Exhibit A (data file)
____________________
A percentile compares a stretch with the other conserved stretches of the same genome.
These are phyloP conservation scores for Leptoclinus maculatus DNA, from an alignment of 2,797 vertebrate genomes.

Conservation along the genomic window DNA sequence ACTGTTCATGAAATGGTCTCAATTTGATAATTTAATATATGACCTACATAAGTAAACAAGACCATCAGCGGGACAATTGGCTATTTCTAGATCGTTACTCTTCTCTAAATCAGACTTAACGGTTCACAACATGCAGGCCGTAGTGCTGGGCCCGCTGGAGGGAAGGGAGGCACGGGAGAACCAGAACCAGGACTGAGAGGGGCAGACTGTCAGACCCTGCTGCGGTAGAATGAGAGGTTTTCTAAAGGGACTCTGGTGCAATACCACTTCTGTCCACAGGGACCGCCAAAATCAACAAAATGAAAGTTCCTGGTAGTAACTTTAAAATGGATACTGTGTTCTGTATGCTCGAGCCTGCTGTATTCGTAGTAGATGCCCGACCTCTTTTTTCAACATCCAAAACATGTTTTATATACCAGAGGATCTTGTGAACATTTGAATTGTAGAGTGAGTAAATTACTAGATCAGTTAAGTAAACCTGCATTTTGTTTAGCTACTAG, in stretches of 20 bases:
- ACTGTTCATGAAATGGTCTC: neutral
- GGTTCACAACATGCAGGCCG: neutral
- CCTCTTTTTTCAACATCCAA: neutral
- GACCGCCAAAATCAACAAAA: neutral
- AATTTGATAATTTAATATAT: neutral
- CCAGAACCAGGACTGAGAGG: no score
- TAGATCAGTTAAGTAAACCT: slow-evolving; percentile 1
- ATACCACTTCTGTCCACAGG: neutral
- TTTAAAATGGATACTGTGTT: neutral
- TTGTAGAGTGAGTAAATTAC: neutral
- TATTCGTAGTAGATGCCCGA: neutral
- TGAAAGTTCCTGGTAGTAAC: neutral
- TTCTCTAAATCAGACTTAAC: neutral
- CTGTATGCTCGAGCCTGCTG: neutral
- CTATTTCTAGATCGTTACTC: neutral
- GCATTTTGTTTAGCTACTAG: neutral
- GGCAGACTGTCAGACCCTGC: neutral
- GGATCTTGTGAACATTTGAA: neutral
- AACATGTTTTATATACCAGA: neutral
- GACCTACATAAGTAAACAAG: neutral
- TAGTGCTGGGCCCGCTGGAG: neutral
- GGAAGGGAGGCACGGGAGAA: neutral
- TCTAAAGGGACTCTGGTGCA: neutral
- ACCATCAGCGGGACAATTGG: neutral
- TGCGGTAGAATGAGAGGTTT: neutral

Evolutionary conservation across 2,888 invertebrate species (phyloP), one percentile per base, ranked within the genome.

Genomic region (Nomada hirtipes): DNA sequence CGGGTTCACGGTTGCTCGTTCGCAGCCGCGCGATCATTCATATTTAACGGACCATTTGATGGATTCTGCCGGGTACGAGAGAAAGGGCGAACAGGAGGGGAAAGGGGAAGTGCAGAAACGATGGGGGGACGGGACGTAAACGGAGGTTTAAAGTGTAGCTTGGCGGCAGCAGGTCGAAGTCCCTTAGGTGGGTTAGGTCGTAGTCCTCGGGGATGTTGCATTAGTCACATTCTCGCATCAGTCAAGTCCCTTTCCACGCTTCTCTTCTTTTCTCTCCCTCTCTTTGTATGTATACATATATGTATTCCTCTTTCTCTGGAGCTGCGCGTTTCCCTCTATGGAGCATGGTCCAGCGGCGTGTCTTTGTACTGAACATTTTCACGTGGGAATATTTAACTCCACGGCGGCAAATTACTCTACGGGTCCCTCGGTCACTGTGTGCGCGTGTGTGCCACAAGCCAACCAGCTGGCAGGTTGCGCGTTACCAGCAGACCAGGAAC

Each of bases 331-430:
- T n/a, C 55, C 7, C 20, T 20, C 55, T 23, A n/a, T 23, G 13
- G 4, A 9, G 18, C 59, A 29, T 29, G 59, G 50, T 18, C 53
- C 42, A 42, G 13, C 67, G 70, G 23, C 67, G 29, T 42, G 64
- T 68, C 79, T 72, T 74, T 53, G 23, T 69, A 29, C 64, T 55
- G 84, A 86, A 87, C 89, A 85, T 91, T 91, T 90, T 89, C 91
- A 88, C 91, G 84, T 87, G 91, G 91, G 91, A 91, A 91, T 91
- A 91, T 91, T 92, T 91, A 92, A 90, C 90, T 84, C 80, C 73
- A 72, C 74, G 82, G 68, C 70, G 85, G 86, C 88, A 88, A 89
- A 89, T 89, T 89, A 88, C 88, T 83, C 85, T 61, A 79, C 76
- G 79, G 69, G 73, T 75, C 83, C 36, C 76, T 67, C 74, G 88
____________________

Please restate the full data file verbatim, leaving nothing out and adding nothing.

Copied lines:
A percentile compares a stretch with the other conserved stretches of the same genome.
These are phyloP conservation scores for Leptoclinus maculatus DNA, from an alignment of 2,797 vertebrate genomes.

Conservation along the genomic window DNA sequence ACTGTTCATGAAATGGTCTCAATTTGATAATTTAATATATGACCTACATAAGTAAACAAGACCATCAGCGGGACAATTGGCTATTTCTAGATCGTTACTCTTCTCTAAATCAGACTTAACGGTTCACAACATGCAGGCCGTAGTGCTGGGCCCGCTGGAGGGAAGGGAGGCACGGGAGAACCAGAACCAGGACTGAGAGGGGCAGACTGTCAGACCCTGCTGCGGTAGAATGAGAGGTTTTCTAAAGGGACTCTGGTGCAATACCACTTCTGTCCACAGGGACCGCCAAAATCAACAAAATGAAAGTTCCTGGTAGTAACTTTAAAATGGATACTGTGTTCTGTATGCTCGAGCCTGCTGTATTCGTAGTAGATGCCCGACCTCTTTTTTCAACATCCAAAACATGTTTTATATACCAGAGGATCTTGTGAACATTTGAATTGTAGAGTGAGTAAATTACTAGATCAGTTAAGTAAACCTGCATTTTGTTTAGCTACTAG, in stretches of 20 bases:
- ACTGTTCATGAAATGGTCTC: neutral
- GGTTCACAACATGCAGGCCG: neutral
- CCTCTTTTTTCAACATCCAA: neutral
- GACCGCCAAAATCAACAAAA: neutral
- AATTTGATAATTTAATATAT: neutral
- CCAGAACCAGGACTGAGAGG: no score
- TAGATCAGTTAAGTAAACCT: slow-evolving; percentile 1
- ATACCACTTCTGTCCACAGG: neutral
- TTTAAAATGGATACTGTGTT: neutral
- TTGTAGAGTGAGTAAATTAC: neutral
- TATTCGTAGTAGATGCCCGA: neutral
- TGAAAGTTCCTGGTAGTAAC: neutral
- TTCTCTAAATCAGACTTAAC: neutral
- CTGTATGCTCGAGCCTGCTG: neutral
- CTATTTCTAGATCGTTACTC: neutral
- GCATTTTGTTTAGCTACTAG: neutral
- GGCAGACTGTCAGACCCTGC: neutral
- GGATCTTGTGAACATTTGAA: neutral
- AACATGTTTTATATACCAGA: neutral
- GACCTACATAAGTAAACAAG: neutral
- TAGTGCTGGGCCCGCTGGAG: neutral
- GGAAGGGAGGCACGGGAGAA: neutral
- TCTAAAGGGACTCTGGTGCA: neutral
- ACCATCAGCGGGACAATTGG: neutral
- TGCGGTAGAATGAGAGGTTT: neutral

Evolutionary conservation across 2,888 invertebrate species (phyloP), one percentile per base, ranked within the genome.

Genomic region (Nomada hirtipes): DNA sequence CGGGTTCACGGTTGCTCGTTCGCAGCCGCGCGATCATTCATATTTAACGGACCATTTGATGGATTCTGCCGGGTACGAGAGAAAGGGCGAACAGGAGGGGAAAGGGGAAGTGCAGAAACGATGGGGGGACGGGACGTAAACGGAGGTTTAAAGTGTAGCTTGGCGGCAGCAGGTCGAAGTCCCTTAGGTGGGTTAGGTCGTAGTCCTCGGGGATGTTGCATTAGTCACATTCTCGCATCAGTCAAGTCCCTTTCCACGCTTCTCTTCTTTTCTCTCCCTCTCTTTGTATGTATACATATATGTATTCCTCTTTCTCTGGAGCTGCGCGTTTCCCTCTATGGAGCATGGTCCAGCGGCGTGTCTTTGTACTGAACATTTTCACGTGGGAATATTTAACTCCACGGCGGCAAATTACTCTACGGGTCCCTCGGTCACTGTGTGCGCGTGTGTGCCACAAGCCAACCAGCTGGCAGGTTGCGCGTTACCAGCAGACCAGGAAC

Each of bases 331-430:
- T n/a, C 55, C 7, C 20, T 20, C 55, T 23, A n/a, T 23, G 13
- G 4, A 9, G 18, C 59, A 29, T 29, G 59, G 50, T 18, C 53
- C 42, A 42, G 13, C 67, G 70, G 23, C 67, G 29, T 42, G 64
- T 68, C 79, T 72, T 74, T 53, G 23, T 69, A 29, C 64, T 55
- G 84, A 86, A 87, C 89, A 85, T 91, T 91, T 90, T 89, C 91
- A 88, C 91, G 84, T 87, G 91, G 91, G 91, A 91, A 91, T 91
- A 91, T 91, T 92, T 91, A 92, A 90, C 90, T 84, C 80, C 73
- A 72, C 74, G 82, G 68, C 70, G 85, G 86, C 88, A 88, A 89
- A 89, T 89, T 89, A 88, C 88, T 83, C 85, T 61, A 79, C 76
- G 79, G 69, G 73, T 75, C 83, C 36, C 76, T 67, C 74, G 88